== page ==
Message-ID: < anews.Acbosgd.129>
Path: utzoo!decvax!duke!chico!zeppo!harpo!cbosg!cbosgd!mark
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From: cbosgd!mark
Date: Tue Oct 27 12:50:21 1981
Subject: version B netnews

This is a status report for those of you that have been wondering when
B is going to be released, and what's different about it.

The current estimate of the release date is about one month from now.
There are still many minor nits being cleaned up in the code, and the
documentation is still incomplete.  I suspect the biggest bottleneck
will be getting the BTL bureaucracy to release the tutorial paper,
thus the estimate of one month.

If you are unsure about which version to run, here is a brief rundown
of what exists.

The original version from Duke is an A version.  It had the /bin/mail
interface only, and used a bitmap for keeping track of who had read what.
This version worked well for small systems with small volumes of news.

A later A version comes from Berkeley and is on 2.8BSD.  This is basically
the Duke version with some minor embellishments from Berkeley, such as
the msgs interface.  This version (as well as the original Duke version)
do not work well if you have a large /etc/passwd file due to locking problems.
Every time anything happens (an article is posted, or comes in from the net,
or someone reads news) the bitmap is updated.  On large systems, this takes
a long time, and if a second update is attempted while the first one is
happening, the second one waits 60 seconds, tries again, and if it fails,
removes the lock and throws the message on the floor and exits.  A third
message can then trash the files.  (Since articles tend to come in in spurts
over the net, this happens often.)

Duke's current version, still a version A, is said to have a much faster
algorithm to update the bitmap, and to have improved locks.  I haven't
seen it yet.

The upcoming release from Berkeley will be version B.  This means it's
not compatible with version A.  There are a number of convention changes,
mostly at the internal format level, but a few changes to the user
interface, and several significant enhancements.  B systems can talk to
A systems without any changes to the A system.  The B system gets rid of
the bitmap entirely and keeps a separate record for each user (in ~/.newsrc)
of what newsgroups are subscribed to and which articles have been read,
so things don't get trashed.  Enhancements include presenting articles
in order by newsgroup, and being able to read messages out of order without
losing track of which articles have been read.  There is better support
for the Mail interface, and it is possible to write your own interface
without having to update special system files.  Articles expire automatically
after two weeks (or whenever the author sets the expiration date to).

Conversion to version B will involve doing the following:  First, install
version B on your system in a different place than version A.  (The user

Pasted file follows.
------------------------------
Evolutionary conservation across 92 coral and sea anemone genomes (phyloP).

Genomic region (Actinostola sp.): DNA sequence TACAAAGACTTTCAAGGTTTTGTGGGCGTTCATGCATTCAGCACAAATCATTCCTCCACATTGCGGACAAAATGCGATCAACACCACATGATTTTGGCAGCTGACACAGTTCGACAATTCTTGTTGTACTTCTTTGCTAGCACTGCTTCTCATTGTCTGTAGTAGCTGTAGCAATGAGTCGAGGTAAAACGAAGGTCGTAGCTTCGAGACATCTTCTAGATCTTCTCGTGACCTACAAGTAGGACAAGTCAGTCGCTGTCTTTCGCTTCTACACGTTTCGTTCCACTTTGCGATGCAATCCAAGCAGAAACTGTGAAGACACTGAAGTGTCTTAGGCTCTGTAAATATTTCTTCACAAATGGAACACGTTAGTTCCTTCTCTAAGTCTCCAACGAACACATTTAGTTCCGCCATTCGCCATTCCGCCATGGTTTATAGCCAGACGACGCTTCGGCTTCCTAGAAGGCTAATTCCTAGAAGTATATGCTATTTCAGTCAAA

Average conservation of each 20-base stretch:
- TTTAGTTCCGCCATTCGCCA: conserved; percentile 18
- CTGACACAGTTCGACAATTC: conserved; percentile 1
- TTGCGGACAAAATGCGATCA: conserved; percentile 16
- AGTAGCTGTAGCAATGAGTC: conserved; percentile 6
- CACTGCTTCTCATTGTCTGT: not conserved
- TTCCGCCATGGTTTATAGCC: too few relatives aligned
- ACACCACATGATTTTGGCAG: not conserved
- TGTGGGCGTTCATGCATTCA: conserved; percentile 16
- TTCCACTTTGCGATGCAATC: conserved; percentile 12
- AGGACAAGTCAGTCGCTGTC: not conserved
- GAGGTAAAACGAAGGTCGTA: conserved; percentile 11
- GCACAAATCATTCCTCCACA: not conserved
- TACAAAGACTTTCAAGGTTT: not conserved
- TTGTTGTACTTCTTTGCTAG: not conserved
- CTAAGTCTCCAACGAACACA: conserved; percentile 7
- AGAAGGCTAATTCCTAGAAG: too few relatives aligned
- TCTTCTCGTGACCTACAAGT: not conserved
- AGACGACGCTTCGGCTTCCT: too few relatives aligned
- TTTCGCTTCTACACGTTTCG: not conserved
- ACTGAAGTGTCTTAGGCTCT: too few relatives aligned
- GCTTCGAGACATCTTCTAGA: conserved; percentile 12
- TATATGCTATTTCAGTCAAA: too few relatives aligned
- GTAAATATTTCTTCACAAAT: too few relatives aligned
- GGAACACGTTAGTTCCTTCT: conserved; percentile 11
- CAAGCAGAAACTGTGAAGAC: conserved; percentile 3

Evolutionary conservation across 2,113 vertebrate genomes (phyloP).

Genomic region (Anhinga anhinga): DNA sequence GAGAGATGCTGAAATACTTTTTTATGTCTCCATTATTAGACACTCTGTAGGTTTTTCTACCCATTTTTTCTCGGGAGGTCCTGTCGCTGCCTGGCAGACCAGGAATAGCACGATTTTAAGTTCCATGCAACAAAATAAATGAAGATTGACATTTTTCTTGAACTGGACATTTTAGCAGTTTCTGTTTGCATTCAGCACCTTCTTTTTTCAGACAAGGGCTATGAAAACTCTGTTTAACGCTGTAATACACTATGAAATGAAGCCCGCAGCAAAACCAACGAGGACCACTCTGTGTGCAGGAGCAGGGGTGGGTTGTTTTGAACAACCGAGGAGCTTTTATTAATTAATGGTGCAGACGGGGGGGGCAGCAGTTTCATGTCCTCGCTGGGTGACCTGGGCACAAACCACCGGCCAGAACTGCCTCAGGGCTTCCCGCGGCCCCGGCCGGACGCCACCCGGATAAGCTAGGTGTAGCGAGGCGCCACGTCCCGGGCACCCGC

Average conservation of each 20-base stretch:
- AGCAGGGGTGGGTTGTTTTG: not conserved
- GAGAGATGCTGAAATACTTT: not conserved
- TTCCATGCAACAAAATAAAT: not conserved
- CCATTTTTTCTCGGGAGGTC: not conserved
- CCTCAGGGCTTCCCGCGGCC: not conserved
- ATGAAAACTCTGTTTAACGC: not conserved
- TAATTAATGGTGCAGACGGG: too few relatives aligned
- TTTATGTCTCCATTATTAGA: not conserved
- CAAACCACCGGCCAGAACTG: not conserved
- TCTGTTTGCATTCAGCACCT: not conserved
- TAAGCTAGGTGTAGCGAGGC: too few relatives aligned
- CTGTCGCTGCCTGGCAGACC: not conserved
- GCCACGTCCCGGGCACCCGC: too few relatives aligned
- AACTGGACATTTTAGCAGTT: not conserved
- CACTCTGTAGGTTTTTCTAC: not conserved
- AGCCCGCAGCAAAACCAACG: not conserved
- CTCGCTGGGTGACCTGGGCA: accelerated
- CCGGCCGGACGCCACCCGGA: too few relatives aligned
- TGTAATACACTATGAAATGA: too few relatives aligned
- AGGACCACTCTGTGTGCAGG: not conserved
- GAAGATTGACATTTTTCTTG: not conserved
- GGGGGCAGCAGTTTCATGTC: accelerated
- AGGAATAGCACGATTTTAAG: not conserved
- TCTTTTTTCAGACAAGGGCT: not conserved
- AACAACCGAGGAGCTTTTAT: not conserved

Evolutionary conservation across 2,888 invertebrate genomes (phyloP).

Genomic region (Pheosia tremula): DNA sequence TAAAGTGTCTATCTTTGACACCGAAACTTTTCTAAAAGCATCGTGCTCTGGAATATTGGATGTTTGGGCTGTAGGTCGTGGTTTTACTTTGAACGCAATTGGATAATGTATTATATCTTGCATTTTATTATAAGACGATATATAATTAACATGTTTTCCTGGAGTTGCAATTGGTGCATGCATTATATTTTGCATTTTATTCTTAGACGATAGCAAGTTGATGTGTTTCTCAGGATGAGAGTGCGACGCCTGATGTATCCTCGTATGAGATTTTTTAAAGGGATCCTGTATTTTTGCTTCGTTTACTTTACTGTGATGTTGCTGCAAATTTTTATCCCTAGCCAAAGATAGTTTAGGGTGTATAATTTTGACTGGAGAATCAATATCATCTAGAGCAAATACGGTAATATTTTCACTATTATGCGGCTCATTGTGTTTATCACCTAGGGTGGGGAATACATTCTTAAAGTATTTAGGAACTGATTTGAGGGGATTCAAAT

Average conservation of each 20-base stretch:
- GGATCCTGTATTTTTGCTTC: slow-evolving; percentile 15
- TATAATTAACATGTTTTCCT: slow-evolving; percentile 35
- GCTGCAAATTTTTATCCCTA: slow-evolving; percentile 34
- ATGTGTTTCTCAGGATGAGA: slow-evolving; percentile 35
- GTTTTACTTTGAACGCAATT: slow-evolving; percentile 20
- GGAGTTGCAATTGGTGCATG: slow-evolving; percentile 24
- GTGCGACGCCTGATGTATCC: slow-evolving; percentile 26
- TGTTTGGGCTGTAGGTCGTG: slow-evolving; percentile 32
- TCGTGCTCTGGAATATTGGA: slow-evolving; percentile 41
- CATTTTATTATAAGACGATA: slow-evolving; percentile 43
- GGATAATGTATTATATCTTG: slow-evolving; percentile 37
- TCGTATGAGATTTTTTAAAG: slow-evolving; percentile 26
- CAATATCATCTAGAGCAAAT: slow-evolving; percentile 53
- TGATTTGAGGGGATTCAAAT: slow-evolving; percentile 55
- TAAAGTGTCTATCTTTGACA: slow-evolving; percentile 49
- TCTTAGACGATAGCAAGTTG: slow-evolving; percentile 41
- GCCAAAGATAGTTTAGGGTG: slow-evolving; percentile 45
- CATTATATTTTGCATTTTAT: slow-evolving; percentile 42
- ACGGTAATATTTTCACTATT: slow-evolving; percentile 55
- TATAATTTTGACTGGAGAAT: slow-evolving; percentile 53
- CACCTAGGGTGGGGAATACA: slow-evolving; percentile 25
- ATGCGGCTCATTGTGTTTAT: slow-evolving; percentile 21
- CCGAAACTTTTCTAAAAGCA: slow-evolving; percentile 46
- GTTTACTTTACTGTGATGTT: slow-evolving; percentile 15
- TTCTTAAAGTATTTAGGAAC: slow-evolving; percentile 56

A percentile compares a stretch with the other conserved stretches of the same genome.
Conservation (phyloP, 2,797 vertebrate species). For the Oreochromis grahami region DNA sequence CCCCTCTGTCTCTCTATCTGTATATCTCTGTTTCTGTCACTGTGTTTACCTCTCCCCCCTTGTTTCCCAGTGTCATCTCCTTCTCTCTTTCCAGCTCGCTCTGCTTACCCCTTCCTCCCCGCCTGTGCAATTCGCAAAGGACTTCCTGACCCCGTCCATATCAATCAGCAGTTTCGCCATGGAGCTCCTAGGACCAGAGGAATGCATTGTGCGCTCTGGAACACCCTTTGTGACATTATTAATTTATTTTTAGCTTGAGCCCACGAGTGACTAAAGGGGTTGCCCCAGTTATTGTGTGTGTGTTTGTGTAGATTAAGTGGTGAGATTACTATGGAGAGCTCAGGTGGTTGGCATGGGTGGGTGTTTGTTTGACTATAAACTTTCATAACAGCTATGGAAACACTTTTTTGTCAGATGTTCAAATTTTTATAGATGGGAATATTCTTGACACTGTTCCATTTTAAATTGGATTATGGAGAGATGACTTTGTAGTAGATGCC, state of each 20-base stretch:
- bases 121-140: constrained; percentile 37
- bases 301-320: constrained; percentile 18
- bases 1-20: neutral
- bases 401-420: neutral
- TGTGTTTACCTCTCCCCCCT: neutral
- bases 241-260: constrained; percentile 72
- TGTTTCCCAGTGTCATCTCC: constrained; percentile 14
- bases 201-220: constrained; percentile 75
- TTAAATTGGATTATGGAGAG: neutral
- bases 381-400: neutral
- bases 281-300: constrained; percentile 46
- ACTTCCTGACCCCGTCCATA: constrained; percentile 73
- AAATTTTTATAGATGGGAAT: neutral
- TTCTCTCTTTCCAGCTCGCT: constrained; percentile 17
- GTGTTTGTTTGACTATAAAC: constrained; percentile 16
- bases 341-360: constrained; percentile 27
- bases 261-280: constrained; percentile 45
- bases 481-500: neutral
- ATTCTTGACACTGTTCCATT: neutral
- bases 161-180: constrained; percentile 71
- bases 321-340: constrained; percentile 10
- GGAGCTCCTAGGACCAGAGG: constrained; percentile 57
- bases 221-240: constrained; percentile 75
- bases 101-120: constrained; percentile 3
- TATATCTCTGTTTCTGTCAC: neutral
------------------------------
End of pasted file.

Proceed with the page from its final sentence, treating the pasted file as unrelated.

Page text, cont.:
commands are inews, readnews, and checknews, so there is no user interface
conflict.  But you'll want to use /usr/spool/news for only one of the two.)
Get the new version running and test it out, including transmitting news.
Then, you have a flag day.  You post one final article on the old news
telling people to change, pointing them at the documentation, etc.
You chmod the old spool dir to 555, install the new rnews in place of
the old one (so that incoming news goes to the new news), and that's it!

The user interface is the same flavor as before, but there are differences.
One changes his subscription by editing .newsrc rather than with netnews -s.
The sense of the -c option is reversed.  Articles are printed in a slightly
different format, and in order of newsgroup.  ALL becomes all.

Now for the question: should you convert to B?  In my opinion, yes, but then
I'm biased.  There is one disadvantage to B, other than the conversion needed,
which is that A's nchk program/subroutine is lightning fast.  B's is not
as fast - it's still pretty fast, but it has to look in the spool directory
and at your .newsrc, so it's an order of magnitude slower.  Thus, on a
system with a very small passwd file that requires users to be told of
new news each time they log in, it might make sense to go with version A.
(On a moderately loaded 11/70, the B newscheck for me takes about 1 second
of CPU time, of which about 2/3 is system time.)

	Mark Horton

Message-ID: < anews.Acbosgd.132>
Path: utzoo!decvax!ucbvax!mhtsa!harpo!cbosg!cbosgd!mark
X-Path: utzoo!decvax!ucbvax!mhtsa!harpo!cbosg!cbosgd!mark
From: cbosgd!mark
Date: Tue Oct 27 19:39:17 1981
Subject: how to get netnews version B

I forgot to mention that when it's released, it will be posted to
the newsgroup net.sources, so if you're on USENET already you'll
get it for free unless you have that newsgroup turned off.

			  SCO's Case Against IBM

November 12, 2003 - Jed Boal from Eyewitness News KSL 5 TV provides an
overview on SCO's case against IBM. Darl McBride, SCO's president and CEO,
talks about the lawsuit's impact and attacks. Jason Holt, student and 
Linux user, talks about the benefits of code availability and the merits 
of the SCO vs IBM lawsuit. See SCO vs IBM.

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